Turkish researchers have used chard extracts to proof their beneficial effects on pancreatic beta cells (Tunali et al., 1988; Sener et al., 2002; Ozsoy– Sacan et al., 2004). The present study evaluated the regenerative potential of chard extract in cultured porcine pancreatic islets. Results show that greater than 50% viability of islets cultured with different concentrations of the extracts is maintained after 15 days in culture. Taking into account that significant cytotoxic activity of plant extracts refers to CC50 values below 100 μg/mL, the results show that chard extracts require higher concentrations to kill 50% of the cell population, indicating that their cytotoxic effect is very low. However, it is important to test the viability and regeneration index with extract concentrations lower than 125 μg/mL due to the similar viability and regeneration found for all the concentrations used during the experiments, in order to look for the minimal extract concentration required to maintain islet viability.

CsA is an immunosuppressant drug that induces glucose intolerance by toxic effect on pancreatic endocrine tissue. Toxic CsA doses cause morphological and functional changes by decreasing islet diameter and reducing insulin production (Ajabnoor et al., 2007). Islets were initially cultured with different CsA concentrations, and the ones cultured with low doses behaved similar to some of the extracts. The highest CsA concentration (100 mM) was used as an inhibitory substance in the control group.

The use of porcine islets holds great promise for large–scale application of islet transplantation. The long–term diabetes reversal after porcine islet xenotransplantation in an animal model demonstrated its potential for islet xenotransplantation in humans (Hering et al., 2006; Cardona et al., 2006). In our study, we found that porcine islets cultured with chard extracts have similar behavior to some reported human islets. Human islets viability between 21.63 and 59.87% was reported on day 1 in culture (Nikolić et al., 2010). The porcine islet viability observed in our study was between 31 and 66%. Similar to report by Nikolić et al. (2010), the greatest viability percentage was obtained on the third day of cultivation. Those results show that it is possible to obtain porcine islets and maintain them morphologically intact and viable during culture with chard extracts (Nikolić et al., 2010). This aspect makes the option of using pigs as xenogeneic organ donors a possibility. The use of complete pancreas from adult pigs increases the possibility of extracting about 1 million IEQ from a single pig, an essential requirement for xenotransplant from pigs to humans with Type 1 diabetes (Brandhorst et al., 1999). However, in this study one of the major problems in porcine islet isolation was the marked fragility of the islets and their rapid dissociation into single cells during the isolation procedure.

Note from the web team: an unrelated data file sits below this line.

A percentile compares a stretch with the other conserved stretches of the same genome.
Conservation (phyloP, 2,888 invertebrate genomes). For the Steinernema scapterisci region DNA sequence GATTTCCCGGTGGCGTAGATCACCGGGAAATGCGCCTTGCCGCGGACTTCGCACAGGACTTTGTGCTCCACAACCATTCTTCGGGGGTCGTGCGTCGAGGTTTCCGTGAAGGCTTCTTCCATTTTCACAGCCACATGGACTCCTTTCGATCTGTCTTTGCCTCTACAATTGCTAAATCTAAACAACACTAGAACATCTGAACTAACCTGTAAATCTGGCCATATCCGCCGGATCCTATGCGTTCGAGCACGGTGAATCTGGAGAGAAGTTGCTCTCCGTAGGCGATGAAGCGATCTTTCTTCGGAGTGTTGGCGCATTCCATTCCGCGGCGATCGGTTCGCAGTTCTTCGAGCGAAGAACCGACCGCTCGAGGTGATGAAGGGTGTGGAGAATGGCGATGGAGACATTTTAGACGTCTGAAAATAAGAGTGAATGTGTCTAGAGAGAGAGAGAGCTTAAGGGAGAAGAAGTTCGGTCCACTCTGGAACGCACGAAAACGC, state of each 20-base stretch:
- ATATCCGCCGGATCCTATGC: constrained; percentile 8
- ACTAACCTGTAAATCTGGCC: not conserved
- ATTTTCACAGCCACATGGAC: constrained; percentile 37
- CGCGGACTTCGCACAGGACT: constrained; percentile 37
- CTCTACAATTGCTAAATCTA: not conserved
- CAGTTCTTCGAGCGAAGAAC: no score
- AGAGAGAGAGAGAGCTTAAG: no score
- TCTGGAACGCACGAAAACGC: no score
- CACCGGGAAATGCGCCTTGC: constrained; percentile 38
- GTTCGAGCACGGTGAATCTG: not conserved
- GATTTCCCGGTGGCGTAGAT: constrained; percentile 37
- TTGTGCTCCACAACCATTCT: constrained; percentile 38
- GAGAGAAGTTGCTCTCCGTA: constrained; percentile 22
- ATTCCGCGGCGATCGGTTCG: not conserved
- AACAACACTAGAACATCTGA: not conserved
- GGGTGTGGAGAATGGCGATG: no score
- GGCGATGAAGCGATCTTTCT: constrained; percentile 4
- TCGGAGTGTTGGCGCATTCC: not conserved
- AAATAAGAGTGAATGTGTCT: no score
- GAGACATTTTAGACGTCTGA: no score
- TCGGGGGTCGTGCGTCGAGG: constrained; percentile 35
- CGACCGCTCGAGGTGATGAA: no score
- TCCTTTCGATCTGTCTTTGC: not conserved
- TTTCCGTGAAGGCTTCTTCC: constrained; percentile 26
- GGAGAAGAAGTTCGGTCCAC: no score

Conflicts of interest

The authors declare they have no conflicts of interest with regard to the work presented in this report.



Authors wish to thank Central Ganadera S.A at Medellín (Colombia) for their kindness in procuring the porcine pancreases needed for islet isolation. Thanks also to Grupo de Immunovirología at the Universidad de Antioquia for their cell lines donation, and to endocrinologist Diva Cristina Castro for her helpful insights. This study was funded by grants from the Departamento Administrativo de Ciencia, Tecnología e Innovación, COLCIENCIAS (Colombia).



¤ To cite this article: Forero JE, Posada VM, Herrera VH, del Rio P, Galeano N, López–Herrera A, Bedoya VI. Cytotoxicity and in vitro activity of chard (Beta vulgaris L. var Cicla) extracts on porcine pancreatic islets. Rev Colomb Cienc Pecu 2014; 27:290–298.



Ajabnoor MA, El–Naggar MM, Elayat AA, Abdulrafee A. Functional and morphological study of cultured pancreatic islets treated with cyclosporine. Life Sci 2007; 80:345–355.

American college of endocrinology and America Diabetes Association. Consensus statement on inpatient diabetes and glycemic control. ACE/ADA. Diabetes Care 2006; 29:1955–62.

Banerjee M, Kanitkar M, Bhonde RR. Approaches towards endogenous pancreatic regeneration. Rev Diabet Stud 2005; 2:165–176.

Barnett MJ, McGhee–Wilson D, Shapiro AM, Lakey JR. Variation in human islet viability based on different membrane integrity stains. Cell Transplant 2004; 13:481–488.

Beattie GM, Montgomery AM, Lopez AD, Hao E, Perez B, Just ML, Lakey JR, Hart ME, Hayek A. A novel approach to increase human islet cell mass while preserving beta–cell function. Diabetes 2002; 51:3435–3439.

Betancur LA, Morales GE, Forero JE, Roldan J. Cytotoxic and antiviral activities of Colombian medicinal plant extracts of the Euphorbia genus. Mem Inst Oswaldo Cruz 2002; 97:541–546.